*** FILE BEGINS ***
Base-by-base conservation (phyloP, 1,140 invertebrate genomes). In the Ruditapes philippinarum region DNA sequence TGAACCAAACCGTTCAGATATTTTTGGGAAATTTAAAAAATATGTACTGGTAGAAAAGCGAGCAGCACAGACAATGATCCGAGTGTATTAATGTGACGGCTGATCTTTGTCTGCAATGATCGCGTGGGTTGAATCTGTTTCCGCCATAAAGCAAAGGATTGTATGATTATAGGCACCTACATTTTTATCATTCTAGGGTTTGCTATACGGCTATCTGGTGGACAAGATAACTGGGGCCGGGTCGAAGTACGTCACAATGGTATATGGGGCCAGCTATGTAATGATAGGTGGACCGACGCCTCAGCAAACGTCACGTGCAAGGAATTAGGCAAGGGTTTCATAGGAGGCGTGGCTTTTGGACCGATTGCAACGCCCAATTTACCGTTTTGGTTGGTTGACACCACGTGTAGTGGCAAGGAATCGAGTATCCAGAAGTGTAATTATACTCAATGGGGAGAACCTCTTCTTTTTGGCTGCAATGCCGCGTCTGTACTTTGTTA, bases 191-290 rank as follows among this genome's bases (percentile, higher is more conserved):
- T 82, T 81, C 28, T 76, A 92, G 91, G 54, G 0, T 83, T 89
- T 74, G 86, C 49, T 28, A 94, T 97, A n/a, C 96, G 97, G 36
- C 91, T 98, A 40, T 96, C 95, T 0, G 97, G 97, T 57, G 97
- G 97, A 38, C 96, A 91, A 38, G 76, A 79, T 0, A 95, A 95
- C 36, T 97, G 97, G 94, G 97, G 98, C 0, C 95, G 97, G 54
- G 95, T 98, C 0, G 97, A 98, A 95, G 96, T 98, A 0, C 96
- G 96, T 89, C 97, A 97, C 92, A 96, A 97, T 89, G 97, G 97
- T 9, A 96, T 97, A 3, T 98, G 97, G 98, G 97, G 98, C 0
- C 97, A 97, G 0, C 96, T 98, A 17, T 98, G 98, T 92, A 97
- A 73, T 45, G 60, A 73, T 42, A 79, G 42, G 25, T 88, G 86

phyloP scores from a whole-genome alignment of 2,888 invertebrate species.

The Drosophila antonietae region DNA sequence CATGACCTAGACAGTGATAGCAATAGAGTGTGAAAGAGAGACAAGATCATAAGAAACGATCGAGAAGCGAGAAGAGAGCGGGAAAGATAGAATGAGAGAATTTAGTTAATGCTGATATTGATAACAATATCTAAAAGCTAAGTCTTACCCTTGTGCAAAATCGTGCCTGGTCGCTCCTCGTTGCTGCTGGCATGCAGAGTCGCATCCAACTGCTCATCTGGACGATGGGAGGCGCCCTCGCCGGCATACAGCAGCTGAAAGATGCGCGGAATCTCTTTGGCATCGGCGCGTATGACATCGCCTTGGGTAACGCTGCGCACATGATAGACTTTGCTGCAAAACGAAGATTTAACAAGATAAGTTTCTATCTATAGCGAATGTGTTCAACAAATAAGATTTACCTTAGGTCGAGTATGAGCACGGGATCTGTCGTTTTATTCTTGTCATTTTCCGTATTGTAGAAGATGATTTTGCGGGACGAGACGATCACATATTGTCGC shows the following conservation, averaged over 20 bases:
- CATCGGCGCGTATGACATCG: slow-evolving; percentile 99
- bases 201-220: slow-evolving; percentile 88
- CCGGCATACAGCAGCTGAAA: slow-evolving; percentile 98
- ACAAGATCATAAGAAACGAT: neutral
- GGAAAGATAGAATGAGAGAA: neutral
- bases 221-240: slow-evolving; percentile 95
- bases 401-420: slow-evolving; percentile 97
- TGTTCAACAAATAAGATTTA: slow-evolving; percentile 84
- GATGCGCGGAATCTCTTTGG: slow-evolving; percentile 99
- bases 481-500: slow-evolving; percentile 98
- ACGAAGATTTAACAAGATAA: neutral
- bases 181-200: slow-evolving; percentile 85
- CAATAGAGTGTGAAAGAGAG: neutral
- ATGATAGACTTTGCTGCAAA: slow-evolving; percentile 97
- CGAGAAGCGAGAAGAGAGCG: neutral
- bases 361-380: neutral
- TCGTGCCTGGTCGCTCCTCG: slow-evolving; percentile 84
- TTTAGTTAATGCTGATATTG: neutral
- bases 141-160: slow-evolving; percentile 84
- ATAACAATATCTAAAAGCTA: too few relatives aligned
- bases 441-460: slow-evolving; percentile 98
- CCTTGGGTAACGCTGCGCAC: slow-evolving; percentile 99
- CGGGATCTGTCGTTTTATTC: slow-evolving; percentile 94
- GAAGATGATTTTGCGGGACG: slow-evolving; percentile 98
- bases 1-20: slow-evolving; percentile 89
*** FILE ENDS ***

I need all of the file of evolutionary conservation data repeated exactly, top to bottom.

Base-by-base conservation (phyloP, 1,140 invertebrate genomes). In the Ruditapes philippinarum region DNA sequence TGAACCAAACCGTTCAGATATTTTTGGGAAATTTAAAAAATATGTACTGGTAGAAAAGCGAGCAGCACAGACAATGATCCGAGTGTATTAATGTGACGGCTGATCTTTGTCTGCAATGATCGCGTGGGTTGAATCTGTTTCCGCCATAAAGCAAAGGATTGTATGATTATAGGCACCTACATTTTTATCATTCTAGGGTTTGCTATACGGCTATCTGGTGGACAAGATAACTGGGGCCGGGTCGAAGTACGTCACAATGGTATATGGGGCCAGCTATGTAATGATAGGTGGACCGACGCCTCAGCAAACGTCACGTGCAAGGAATTAGGCAAGGGTTTCATAGGAGGCGTGGCTTTTGGACCGATTGCAACGCCCAATTTACCGTTTTGGTTGGTTGACACCACGTGTAGTGGCAAGGAATCGAGTATCCAGAAGTGTAATTATACTCAATGGGGAGAACCTCTTCTTTTTGGCTGCAATGCCGCGTCTGTACTTTGTTA, bases 191-290 rank as follows among this genome's bases (percentile, higher is more conserved):
- T 82, T 81, C 28, T 76, A 92, G 91, G 54, G 0, T 83, T 89
- T 74, G 86, C 49, T 28, A 94, T 97, A n/a, C 96, G 97, G 36
- C 91, T 98, A 40, T 96, C 95, T 0, G 97, G 97, T 57, G 97
- G 97, A 38, C 96, A 91, A 38, G 76, A 79, T 0, A 95, A 95
- C 36, T 97, G 97, G 94, G 97, G 98, C 0, C 95, G 97, G 54
- G 95, T 98, C 0, G 97, A 98, A 95, G 96, T 98, A 0, C 96
- G 96, T 89, C 97, A 97, C 92, A 96, A 97, T 89, G 97, G 97
- T 9, A 96, T 97, A 3, T 98, G 97, G 98, G 97, G 98, C 0
- C 97, A 97, G 0, C 96, T 98, A 17, T 98, G 98, T 92, A 97
- A 73, T 45, G 60, A 73, T 42, A 79, G 42, G 25, T 88, G 86

phyloP scores from a whole-genome alignment of 2,888 invertebrate species.

The Drosophila antonietae region DNA sequence CATGACCTAGACAGTGATAGCAATAGAGTGTGAAAGAGAGACAAGATCATAAGAAACGATCGAGAAGCGAGAAGAGAGCGGGAAAGATAGAATGAGAGAATTTAGTTAATGCTGATATTGATAACAATATCTAAAAGCTAAGTCTTACCCTTGTGCAAAATCGTGCCTGGTCGCTCCTCGTTGCTGCTGGCATGCAGAGTCGCATCCAACTGCTCATCTGGACGATGGGAGGCGCCCTCGCCGGCATACAGCAGCTGAAAGATGCGCGGAATCTCTTTGGCATCGGCGCGTATGACATCGCCTTGGGTAACGCTGCGCACATGATAGACTTTGCTGCAAAACGAAGATTTAACAAGATAAGTTTCTATCTATAGCGAATGTGTTCAACAAATAAGATTTACCTTAGGTCGAGTATGAGCACGGGATCTGTCGTTTTATTCTTGTCATTTTCCGTATTGTAGAAGATGATTTTGCGGGACGAGACGATCACATATTGTCGC shows the following conservation, averaged over 20 bases:
- CATCGGCGCGTATGACATCG: slow-evolving; percentile 99
- bases 201-220: slow-evolving; percentile 88
- CCGGCATACAGCAGCTGAAA: slow-evolving; percentile 98
- ACAAGATCATAAGAAACGAT: neutral
- GGAAAGATAGAATGAGAGAA: neutral
- bases 221-240: slow-evolving; percentile 95
- bases 401-420: slow-evolving; percentile 97
- TGTTCAACAAATAAGATTTA: slow-evolving; percentile 84
- GATGCGCGGAATCTCTTTGG: slow-evolving; percentile 99
- bases 481-500: slow-evolving; percentile 98
- ACGAAGATTTAACAAGATAA: neutral
- bases 181-200: slow-evolving; percentile 85
- CAATAGAGTGTGAAAGAGAG: neutral
- ATGATAGACTTTGCTGCAAA: slow-evolving; percentile 97
- CGAGAAGCGAGAAGAGAGCG: neutral
- bases 361-380: neutral
- TCGTGCCTGGTCGCTCCTCG: slow-evolving; percentile 84
- TTTAGTTAATGCTGATATTG: neutral
- bases 141-160: slow-evolving; percentile 84
- ATAACAATATCTAAAAGCTA: too few relatives aligned
- bases 441-460: slow-evolving; percentile 98
- CCTTGGGTAACGCTGCGCAC: slow-evolving; percentile 99
- CGGGATCTGTCGTTTTATTC: slow-evolving; percentile 94
- GAAGATGATTTTGCGGGACG: slow-evolving; percentile 98
- bases 1-20: slow-evolving; percentile 89